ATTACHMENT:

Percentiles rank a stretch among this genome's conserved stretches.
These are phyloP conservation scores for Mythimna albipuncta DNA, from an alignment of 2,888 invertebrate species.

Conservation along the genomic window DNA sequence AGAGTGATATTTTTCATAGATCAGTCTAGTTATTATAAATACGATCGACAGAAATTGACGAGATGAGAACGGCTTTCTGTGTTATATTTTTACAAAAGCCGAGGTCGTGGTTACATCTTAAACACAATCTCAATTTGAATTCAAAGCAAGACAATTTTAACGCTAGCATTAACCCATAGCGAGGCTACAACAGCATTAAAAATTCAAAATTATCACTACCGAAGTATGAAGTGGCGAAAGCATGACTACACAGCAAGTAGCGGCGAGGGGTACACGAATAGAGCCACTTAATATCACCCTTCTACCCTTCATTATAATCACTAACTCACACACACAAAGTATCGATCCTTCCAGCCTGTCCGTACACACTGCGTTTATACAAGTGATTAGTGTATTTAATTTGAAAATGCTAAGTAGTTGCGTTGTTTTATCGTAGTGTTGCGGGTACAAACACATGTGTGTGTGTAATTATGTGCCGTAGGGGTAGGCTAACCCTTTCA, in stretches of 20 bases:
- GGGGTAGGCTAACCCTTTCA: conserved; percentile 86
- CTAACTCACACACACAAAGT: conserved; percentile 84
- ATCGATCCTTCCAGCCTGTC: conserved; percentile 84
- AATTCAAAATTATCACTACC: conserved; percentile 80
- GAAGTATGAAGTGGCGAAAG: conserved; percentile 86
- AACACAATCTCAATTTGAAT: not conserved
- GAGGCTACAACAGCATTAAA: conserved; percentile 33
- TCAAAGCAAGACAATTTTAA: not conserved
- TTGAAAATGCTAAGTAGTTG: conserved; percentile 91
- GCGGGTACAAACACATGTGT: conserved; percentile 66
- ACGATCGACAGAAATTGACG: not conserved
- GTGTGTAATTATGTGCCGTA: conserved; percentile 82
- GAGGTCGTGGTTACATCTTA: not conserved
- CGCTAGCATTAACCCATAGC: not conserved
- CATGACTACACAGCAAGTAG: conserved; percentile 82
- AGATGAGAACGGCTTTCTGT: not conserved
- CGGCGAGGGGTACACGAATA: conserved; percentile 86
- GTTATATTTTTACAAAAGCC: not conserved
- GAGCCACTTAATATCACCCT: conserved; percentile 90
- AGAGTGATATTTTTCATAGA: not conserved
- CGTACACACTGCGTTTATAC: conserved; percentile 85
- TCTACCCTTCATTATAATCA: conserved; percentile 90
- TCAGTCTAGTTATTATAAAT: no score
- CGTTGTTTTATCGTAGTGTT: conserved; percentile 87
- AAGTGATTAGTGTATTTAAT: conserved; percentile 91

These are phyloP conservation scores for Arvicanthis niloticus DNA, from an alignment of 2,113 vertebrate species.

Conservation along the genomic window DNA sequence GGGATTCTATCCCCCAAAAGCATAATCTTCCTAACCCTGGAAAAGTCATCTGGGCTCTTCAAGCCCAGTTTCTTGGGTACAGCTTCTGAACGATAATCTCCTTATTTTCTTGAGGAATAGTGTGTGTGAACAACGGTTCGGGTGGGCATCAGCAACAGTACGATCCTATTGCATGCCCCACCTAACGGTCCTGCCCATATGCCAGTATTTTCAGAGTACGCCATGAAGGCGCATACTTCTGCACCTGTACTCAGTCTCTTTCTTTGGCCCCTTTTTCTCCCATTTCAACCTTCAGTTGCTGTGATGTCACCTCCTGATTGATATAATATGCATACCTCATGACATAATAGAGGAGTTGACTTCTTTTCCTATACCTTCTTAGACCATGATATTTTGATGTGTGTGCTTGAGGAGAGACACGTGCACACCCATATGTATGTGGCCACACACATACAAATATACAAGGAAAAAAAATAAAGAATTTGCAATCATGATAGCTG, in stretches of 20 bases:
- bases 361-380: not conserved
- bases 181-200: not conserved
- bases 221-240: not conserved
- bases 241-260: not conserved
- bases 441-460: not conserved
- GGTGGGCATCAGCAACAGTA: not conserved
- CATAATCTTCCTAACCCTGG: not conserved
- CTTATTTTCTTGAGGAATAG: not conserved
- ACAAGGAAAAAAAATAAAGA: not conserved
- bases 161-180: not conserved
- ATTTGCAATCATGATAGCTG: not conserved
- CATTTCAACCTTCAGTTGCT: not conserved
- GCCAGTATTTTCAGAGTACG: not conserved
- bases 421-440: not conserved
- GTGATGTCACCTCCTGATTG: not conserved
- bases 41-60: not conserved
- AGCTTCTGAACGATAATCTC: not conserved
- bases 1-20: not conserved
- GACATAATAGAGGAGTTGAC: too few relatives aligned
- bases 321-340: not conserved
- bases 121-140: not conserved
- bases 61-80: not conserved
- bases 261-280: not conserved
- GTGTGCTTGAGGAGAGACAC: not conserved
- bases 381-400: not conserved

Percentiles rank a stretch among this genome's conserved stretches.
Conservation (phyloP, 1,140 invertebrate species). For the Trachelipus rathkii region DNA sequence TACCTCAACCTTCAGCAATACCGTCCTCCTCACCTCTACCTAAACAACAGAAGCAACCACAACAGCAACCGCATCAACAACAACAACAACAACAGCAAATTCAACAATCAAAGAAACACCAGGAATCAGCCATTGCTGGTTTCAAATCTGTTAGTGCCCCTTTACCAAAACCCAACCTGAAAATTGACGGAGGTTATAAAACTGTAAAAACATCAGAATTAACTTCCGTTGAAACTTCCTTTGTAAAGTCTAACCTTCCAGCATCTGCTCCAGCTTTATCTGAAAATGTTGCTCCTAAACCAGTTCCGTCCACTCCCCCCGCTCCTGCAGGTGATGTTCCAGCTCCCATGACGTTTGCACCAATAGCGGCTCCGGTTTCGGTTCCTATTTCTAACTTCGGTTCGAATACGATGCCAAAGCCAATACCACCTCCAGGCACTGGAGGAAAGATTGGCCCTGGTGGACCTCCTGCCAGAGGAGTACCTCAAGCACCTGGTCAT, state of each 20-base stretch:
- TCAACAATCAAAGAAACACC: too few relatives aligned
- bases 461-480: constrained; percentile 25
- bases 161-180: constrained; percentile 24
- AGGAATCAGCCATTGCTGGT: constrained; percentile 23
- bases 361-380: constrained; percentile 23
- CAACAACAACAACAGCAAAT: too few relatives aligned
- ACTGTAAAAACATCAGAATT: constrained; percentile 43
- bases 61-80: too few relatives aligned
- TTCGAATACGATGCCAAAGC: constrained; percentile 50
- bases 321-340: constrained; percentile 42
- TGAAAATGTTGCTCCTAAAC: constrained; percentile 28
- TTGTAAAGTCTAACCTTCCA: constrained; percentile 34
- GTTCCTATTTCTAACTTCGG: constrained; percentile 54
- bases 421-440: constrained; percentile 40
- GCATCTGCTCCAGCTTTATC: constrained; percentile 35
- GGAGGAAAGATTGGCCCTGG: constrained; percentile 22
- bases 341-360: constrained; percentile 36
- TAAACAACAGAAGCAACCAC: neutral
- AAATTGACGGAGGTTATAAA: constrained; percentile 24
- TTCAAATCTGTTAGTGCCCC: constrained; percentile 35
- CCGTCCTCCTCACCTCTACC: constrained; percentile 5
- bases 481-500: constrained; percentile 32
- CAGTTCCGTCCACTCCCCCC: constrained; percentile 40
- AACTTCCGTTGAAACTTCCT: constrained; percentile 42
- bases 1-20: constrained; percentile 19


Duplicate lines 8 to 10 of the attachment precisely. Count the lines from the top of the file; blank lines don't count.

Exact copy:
- GAAGTATGAAGTGGCGAAAG: conserved; percentile 86
- AACACAATCTCAATTTGAAT: not conserved
- GAGGCTACAACAGCATTAAA: conserved; percentile 33